If you are assembling the controller on your own, you will need to load firmware into it. You can do this manually by simply downloading the bin file from the corresponding project page and then, using third-party software, upload it to the ESP8266 chip (more on this in the Firmware Upload section). Alternatively, you can use our programming app, SmartESP. This application is designed for the Windows OS family and greatly simplifies working with the controller. With its help, you can carry out all necessary tasks: initialize a new controller, connect and set up a WiFi connection, upload the respective project firmware, and perform other settings.

The app is available for free! However, the firmware installed on the controller operates in a demo mode, which lasts for 10 minutes after each controller startup. After registration, you'll be able to obtain a perpetual license for each controller, which will operate without limitations.

Download SmartESP v3.2

Step 1 - Preparation and Connection

Download the SmartESP app archive file and unpack it on your computer. To load the firmware onto the controller, you'll need to connect it to your computer via a USB cable. Connect the Wemos D1 mini controller to your computer and identify the port it's connected to, for instance COM3 (this can be easily determined using the "Device Manager").

If you find that you can't locate the new COM device in the list, it means you need to install a driver. You can determine which driver you need by looking at the chip on the board; for controllers like the WeMos D1 mini, it's typically either CH340 or CP2104


Step 2 - Initialization

Launch the SmartESP application, select the COM port to which the controller is connected, and press the Connect button. A connection will be established and the ONLINE indicator will light up. You can then proceed to execute the initialization by pressing the corresponding Initialize button. The WAIT indicator will light up and the initialization firmware writing procedure will begin. Upon successful completion of this process, the READY indicator will turn on.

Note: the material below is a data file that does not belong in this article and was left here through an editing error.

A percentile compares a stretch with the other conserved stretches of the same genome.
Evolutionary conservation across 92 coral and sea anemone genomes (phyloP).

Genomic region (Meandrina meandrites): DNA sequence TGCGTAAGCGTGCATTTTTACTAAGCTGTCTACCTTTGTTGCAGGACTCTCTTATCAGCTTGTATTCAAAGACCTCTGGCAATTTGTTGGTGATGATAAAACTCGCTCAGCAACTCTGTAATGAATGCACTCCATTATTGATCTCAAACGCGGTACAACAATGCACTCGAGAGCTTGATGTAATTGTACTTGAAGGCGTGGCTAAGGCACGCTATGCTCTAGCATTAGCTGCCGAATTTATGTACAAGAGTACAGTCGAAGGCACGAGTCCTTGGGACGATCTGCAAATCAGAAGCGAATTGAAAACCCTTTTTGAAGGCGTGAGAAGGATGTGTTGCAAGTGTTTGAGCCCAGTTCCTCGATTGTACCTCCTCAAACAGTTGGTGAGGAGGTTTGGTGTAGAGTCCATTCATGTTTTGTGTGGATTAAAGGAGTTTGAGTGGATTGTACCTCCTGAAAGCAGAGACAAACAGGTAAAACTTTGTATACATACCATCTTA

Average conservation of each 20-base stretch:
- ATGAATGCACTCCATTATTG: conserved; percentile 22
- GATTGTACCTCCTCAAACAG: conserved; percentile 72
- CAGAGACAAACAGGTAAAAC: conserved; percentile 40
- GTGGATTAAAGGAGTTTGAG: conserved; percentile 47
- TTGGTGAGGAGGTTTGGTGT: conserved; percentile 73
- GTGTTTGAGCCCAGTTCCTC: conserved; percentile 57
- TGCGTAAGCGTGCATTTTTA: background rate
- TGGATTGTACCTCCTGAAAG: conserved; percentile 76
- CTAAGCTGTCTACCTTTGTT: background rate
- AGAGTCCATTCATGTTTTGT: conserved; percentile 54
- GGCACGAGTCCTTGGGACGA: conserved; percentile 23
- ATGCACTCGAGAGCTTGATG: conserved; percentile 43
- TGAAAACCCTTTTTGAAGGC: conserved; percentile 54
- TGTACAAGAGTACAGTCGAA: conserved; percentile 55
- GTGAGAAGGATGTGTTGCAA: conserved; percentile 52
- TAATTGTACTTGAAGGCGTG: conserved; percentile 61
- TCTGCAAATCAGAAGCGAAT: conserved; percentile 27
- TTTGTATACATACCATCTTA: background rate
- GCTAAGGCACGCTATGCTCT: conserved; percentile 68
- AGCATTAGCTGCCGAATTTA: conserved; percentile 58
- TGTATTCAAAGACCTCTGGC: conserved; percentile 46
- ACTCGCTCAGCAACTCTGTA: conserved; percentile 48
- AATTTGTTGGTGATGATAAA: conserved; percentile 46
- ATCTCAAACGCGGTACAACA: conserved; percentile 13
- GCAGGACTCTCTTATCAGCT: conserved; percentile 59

Step 3 - Setting Connection Parameters

Go to the Access tab, where you need to set the primary settings for the controller:

Please note that in the emergency access point mode, the controller operates only if it fails to connect to the specified Wi-Fi network upon startup. Additionally, its operation time in this mode is limited to one hour. After this, it automatically restarts and tries to connect to your Wi-Fi network again. If the controller successfully connects to your Wi-Fi network but loses the connection later on, it will continuously attempt to reestablish the connection without switching to the access point mode or restarting.

Click on the Save button, and the controller will reboot. After this, it will attempt to connect to your Wi-Fi network. If successful, you will see the message GOT ACCESS TO WI-FI, followed by the IP address of the controller within your Wi-Fi network, which was assigned by your router. Make sure to note down this IP address, as you'll need it later to connect the controller to the SmartESP server.



Step 4 - Installing the Firmware

Go to the Firmware tab and select which project's firmware you want to load onto the controller. Please note that an internet connection will be required to complete this step. First, the firmware will be downloaded from the server, and then it will be written to the controller. After the firmware has been installed, the controller will restart, and its LED will blink slowly before turning off. This indicates that your WiFi network has been detected and the controller has successfully connected to it.

You can go to the Setup tab or open the controller's web page in your browser to check and set other settings. However, it's more convenient to do this on the SmartESP server, so, knowing the IP address of the controller, it is better to proceed to the next step - adding the controller to the server.